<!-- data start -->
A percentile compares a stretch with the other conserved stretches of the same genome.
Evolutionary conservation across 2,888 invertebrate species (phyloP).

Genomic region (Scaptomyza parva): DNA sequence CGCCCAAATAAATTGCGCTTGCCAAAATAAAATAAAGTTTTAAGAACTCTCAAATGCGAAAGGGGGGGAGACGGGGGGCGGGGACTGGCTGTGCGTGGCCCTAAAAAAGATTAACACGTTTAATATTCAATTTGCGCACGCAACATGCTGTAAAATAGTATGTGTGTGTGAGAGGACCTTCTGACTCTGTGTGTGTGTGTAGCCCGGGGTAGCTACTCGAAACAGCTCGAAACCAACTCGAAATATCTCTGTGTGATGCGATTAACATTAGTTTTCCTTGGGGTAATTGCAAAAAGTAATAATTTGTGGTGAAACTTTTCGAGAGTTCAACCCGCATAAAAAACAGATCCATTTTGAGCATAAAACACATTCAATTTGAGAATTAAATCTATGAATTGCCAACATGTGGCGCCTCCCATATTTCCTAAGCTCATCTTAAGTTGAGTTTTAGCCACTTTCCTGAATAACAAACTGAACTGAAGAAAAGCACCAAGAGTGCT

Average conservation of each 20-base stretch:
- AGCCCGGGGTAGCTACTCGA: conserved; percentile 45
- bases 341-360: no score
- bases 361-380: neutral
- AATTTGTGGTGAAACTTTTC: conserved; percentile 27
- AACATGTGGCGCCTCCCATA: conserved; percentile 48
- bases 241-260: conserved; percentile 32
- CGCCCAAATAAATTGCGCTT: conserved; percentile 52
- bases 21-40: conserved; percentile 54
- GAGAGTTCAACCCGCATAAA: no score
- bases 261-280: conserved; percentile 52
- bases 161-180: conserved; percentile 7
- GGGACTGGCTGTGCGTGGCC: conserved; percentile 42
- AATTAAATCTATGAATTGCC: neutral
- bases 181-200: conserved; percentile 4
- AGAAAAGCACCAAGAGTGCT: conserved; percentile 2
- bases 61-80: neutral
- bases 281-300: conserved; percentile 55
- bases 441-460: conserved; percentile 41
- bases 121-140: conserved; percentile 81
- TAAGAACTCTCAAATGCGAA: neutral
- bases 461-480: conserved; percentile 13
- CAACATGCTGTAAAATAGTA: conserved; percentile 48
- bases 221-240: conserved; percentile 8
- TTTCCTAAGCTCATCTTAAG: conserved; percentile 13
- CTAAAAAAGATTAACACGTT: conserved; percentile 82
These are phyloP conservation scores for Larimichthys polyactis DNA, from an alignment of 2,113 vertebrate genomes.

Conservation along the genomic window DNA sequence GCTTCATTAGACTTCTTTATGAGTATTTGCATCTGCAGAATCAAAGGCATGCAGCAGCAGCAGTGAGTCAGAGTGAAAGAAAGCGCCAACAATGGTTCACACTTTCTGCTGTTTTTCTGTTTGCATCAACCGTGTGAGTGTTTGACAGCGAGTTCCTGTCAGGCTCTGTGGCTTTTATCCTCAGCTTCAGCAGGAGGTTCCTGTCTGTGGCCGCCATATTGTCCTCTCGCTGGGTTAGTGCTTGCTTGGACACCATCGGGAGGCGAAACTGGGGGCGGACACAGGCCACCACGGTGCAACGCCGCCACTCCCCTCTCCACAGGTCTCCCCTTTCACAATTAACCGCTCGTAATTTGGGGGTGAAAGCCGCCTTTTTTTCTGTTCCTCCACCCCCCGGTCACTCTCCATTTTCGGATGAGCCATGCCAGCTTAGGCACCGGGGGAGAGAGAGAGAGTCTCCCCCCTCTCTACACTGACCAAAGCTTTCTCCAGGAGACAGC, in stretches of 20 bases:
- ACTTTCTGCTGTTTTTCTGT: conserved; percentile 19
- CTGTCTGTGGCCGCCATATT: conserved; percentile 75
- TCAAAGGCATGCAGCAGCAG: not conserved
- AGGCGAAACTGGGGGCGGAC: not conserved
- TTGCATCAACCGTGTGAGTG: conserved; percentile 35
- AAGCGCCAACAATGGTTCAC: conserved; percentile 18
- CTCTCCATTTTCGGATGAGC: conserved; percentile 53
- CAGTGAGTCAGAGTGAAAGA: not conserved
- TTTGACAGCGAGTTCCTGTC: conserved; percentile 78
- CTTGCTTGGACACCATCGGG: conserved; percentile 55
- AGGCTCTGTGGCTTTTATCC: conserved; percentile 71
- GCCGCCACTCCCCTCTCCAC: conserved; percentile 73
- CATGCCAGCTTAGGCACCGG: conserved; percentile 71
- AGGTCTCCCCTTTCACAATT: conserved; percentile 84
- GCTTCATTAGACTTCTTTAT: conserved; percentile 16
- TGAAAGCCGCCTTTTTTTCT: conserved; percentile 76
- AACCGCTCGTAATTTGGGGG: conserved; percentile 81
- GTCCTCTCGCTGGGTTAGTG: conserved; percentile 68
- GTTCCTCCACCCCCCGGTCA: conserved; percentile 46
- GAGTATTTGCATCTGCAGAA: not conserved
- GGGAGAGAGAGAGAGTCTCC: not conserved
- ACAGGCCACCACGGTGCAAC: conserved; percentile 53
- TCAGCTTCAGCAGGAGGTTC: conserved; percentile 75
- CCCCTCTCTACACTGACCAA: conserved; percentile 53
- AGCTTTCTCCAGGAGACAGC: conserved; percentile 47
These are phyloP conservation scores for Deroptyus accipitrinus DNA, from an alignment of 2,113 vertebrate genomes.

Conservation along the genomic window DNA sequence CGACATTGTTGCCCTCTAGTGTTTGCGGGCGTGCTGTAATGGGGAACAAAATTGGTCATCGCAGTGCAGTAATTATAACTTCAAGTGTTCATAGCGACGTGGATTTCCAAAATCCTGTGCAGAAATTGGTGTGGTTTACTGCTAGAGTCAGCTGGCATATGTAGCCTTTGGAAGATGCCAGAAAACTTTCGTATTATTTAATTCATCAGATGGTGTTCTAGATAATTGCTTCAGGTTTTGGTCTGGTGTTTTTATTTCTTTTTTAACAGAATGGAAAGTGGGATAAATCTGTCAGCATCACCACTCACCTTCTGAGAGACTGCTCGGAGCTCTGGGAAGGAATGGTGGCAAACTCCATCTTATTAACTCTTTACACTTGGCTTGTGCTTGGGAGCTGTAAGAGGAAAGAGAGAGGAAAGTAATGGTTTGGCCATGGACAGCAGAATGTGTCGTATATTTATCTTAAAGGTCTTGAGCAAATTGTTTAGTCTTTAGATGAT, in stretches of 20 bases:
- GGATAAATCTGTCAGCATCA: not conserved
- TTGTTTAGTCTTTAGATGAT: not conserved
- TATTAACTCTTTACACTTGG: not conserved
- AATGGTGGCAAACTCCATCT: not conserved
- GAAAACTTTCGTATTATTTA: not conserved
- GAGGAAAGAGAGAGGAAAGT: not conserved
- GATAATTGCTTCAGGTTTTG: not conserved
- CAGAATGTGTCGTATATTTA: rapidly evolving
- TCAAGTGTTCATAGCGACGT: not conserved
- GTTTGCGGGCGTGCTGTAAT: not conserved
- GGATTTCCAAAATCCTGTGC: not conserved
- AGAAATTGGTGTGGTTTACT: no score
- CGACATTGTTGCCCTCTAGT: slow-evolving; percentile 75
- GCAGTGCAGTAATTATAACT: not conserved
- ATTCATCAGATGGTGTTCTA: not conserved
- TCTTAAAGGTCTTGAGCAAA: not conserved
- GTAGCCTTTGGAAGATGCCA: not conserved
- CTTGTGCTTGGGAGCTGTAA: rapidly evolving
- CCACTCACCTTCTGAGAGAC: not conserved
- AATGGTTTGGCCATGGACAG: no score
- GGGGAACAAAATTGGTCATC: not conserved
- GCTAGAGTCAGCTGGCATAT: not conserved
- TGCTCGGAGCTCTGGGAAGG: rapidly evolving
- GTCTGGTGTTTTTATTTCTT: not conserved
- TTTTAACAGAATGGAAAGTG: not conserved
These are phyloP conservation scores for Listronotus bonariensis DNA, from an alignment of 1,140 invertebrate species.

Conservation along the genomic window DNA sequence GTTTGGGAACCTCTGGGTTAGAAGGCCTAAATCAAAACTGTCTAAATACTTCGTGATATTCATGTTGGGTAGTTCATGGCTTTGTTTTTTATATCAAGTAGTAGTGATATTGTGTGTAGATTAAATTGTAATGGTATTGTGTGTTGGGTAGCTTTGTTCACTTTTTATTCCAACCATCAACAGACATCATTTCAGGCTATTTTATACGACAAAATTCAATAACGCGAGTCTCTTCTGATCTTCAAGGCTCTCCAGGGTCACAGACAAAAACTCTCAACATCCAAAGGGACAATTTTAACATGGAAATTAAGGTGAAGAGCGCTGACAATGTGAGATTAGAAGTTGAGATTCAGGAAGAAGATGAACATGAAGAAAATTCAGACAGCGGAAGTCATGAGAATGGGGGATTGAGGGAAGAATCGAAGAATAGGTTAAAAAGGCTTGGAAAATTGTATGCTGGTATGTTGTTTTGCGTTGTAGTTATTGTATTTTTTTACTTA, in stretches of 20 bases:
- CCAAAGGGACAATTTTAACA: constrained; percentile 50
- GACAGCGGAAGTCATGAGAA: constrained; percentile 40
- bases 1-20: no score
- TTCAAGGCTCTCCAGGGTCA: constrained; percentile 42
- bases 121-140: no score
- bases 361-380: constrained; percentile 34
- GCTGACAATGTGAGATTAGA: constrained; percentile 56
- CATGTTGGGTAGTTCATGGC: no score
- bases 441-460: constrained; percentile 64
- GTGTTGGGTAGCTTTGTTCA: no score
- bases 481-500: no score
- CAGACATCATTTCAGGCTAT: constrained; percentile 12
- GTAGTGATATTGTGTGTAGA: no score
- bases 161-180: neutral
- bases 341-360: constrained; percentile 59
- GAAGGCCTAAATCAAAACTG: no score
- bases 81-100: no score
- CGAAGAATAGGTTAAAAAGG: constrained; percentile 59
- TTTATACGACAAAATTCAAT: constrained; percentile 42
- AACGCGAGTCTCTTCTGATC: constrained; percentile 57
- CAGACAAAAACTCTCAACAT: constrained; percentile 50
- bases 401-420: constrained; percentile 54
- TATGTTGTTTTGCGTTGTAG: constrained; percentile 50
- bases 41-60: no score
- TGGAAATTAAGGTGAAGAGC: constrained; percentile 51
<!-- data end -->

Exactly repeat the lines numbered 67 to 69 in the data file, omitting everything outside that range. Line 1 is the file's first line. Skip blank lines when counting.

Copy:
- TCAAGTGTTCATAGCGACGT: not conserved
- GTTTGCGGGCGTGCTGTAAT: not conserved
- GGATTTCCAAAATCCTGTGC: not conserved